Despite living on the periphery of Hampi for over three years and making umpteen trips to the iconic landscape, I am yet to comprehend the intricacies of this place. On every visit, you discover one relic or the other in this capital city of the Vijayanagar empire that piques your curiosity. One such antiquity is what is considered a flogging post, which comprises two stone pillars with enormous holes below the crown — meant to secure the victims.
Jayaram, a local guide well-versed in the history and topography of the ruined town, explains that these pillars symbolise a crude display of punishment adopted in the days of the Vijayanagar kings. In those days, as per oral history, prisoners were brought here with their hands tied, and were flogged in public. Blows were administered with a whip and usually directed to a person’s back. The offenders stood on a stone platform placed between the two posts, secured with straps, before being subjected to the punishment.
The pillars with rounded ornamental tops and square bases measure around six feet in height and are made of solid granite, available in plenty in the Deccan. Time has taken a toll on the right post, which is somewhat tilted. The relic may well have escaped our notice if the guide had not directed us towards it.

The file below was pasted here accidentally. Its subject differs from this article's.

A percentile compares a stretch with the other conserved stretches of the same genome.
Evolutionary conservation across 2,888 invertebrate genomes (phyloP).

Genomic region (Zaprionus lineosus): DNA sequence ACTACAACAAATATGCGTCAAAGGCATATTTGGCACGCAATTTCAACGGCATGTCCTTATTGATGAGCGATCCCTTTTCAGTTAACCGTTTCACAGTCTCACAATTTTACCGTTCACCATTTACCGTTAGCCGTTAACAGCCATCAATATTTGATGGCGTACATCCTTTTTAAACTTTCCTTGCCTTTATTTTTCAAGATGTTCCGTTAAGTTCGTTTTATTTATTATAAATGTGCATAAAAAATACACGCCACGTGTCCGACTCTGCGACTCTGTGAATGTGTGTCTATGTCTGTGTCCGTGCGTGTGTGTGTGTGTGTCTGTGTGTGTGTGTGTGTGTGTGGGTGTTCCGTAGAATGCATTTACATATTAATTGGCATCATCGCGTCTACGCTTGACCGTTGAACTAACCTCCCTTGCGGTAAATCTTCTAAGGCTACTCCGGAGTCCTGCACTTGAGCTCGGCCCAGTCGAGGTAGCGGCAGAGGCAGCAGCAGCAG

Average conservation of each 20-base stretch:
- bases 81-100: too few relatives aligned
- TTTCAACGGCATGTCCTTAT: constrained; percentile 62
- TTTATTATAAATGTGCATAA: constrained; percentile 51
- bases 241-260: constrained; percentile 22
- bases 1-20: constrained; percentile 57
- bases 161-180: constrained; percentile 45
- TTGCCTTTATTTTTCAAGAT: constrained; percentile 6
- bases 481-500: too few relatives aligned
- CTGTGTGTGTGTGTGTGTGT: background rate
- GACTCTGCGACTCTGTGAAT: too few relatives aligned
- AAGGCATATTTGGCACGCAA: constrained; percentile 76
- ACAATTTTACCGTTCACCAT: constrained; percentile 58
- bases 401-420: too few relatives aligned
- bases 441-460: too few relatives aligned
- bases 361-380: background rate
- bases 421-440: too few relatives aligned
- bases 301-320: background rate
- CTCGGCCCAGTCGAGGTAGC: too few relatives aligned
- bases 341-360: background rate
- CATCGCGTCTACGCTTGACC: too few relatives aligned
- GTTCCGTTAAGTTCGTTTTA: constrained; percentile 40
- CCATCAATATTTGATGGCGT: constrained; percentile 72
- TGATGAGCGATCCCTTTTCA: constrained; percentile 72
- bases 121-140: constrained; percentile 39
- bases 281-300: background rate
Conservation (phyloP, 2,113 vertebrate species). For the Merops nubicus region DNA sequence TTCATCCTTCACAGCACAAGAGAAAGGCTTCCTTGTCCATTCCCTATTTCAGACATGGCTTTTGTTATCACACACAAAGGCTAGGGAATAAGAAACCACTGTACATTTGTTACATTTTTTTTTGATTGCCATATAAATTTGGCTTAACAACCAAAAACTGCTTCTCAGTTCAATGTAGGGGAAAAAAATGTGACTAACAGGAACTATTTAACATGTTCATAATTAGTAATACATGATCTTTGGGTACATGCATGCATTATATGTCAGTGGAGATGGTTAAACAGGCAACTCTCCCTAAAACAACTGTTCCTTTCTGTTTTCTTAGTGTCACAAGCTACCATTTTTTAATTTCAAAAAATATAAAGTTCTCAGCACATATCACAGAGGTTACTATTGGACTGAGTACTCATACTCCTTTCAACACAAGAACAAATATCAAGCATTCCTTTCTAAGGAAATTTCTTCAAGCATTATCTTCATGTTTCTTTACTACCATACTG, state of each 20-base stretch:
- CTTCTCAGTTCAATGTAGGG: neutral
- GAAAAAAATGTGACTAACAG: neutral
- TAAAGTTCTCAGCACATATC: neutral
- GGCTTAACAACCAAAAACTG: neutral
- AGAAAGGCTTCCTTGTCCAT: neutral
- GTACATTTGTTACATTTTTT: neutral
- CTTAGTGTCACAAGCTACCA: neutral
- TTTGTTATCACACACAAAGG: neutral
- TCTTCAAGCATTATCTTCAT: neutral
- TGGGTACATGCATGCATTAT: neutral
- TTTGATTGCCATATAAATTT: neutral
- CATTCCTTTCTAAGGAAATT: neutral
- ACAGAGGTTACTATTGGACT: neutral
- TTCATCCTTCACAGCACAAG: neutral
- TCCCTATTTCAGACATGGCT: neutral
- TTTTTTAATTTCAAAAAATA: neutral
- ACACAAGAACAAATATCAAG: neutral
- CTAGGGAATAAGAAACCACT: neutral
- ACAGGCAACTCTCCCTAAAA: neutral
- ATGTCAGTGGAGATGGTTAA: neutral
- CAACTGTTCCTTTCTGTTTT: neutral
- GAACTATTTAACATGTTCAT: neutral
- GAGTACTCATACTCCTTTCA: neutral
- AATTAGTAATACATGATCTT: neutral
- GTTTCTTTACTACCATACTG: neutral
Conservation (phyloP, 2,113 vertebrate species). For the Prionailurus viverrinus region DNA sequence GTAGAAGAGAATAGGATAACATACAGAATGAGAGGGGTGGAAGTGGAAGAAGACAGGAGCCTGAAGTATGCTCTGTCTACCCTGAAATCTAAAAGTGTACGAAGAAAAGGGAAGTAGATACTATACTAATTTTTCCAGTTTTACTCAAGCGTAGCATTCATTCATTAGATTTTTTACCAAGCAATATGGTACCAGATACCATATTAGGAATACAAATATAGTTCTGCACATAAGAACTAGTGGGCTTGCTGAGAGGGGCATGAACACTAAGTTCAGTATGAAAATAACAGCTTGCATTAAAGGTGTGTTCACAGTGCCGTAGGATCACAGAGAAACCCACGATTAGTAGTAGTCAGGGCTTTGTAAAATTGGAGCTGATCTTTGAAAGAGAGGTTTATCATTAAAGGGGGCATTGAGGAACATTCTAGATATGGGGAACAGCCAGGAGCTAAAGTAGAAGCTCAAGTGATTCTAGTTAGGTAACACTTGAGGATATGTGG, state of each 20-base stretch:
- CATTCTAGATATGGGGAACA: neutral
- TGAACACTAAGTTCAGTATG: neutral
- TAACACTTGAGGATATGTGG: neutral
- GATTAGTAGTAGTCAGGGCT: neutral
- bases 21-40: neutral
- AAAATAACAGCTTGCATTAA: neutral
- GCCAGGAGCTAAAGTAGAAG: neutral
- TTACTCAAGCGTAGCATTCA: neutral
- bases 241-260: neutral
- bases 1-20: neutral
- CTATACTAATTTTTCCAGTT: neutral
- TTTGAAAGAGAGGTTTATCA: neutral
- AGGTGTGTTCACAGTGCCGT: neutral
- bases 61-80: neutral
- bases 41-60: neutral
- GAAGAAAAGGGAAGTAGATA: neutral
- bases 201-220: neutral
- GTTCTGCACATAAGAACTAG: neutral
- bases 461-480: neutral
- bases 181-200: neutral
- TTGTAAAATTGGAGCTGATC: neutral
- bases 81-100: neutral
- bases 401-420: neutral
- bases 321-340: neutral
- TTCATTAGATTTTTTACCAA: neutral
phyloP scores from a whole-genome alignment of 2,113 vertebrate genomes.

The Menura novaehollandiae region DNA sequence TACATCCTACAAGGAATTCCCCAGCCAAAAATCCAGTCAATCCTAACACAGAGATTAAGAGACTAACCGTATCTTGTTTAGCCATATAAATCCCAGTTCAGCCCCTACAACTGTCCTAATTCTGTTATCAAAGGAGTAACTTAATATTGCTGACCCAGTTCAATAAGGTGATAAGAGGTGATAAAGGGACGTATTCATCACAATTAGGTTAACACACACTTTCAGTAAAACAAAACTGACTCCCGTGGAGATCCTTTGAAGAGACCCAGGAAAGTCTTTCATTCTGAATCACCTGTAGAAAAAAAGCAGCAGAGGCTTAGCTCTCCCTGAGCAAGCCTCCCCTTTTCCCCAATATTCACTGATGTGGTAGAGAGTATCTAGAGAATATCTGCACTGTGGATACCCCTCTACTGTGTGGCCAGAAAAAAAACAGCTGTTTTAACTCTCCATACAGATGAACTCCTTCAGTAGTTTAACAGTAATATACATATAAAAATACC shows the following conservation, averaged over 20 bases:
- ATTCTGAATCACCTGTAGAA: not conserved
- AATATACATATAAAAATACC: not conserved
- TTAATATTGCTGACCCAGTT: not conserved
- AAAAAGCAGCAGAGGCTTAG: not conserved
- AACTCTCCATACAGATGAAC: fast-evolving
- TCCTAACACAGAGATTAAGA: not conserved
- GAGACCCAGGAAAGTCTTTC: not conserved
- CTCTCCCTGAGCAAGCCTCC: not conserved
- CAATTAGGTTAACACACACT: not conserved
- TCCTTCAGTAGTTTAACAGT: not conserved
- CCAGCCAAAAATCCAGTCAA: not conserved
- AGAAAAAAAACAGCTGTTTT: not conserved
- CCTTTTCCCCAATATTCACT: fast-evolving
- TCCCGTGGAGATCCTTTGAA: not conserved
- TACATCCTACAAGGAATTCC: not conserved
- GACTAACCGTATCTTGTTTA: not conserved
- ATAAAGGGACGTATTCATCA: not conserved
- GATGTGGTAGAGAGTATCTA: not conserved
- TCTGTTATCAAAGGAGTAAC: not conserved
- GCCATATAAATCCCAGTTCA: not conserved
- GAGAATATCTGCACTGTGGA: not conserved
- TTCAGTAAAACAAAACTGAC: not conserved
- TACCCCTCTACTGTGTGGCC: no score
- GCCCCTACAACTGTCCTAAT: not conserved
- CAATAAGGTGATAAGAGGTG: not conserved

Various books detailing the history of the Vijayanagar empire, list the manner in which justice was provided. The king was the highest court of appeal, but he could not afford to hear every case. There was an officer called Dandanayaka who heard essential arguments.
The Pradhani was overall in-charge of administering justice, we may call him the chief justice. There were courts in the provinces presided over by kings’ agents or governors. There were village caste courts, presided over by caste elders; courts led by temple trustees and courts of the guilds presided over by their leaders. These courts decided civil and criminal cases, but in such cases, the king could consider an appeal.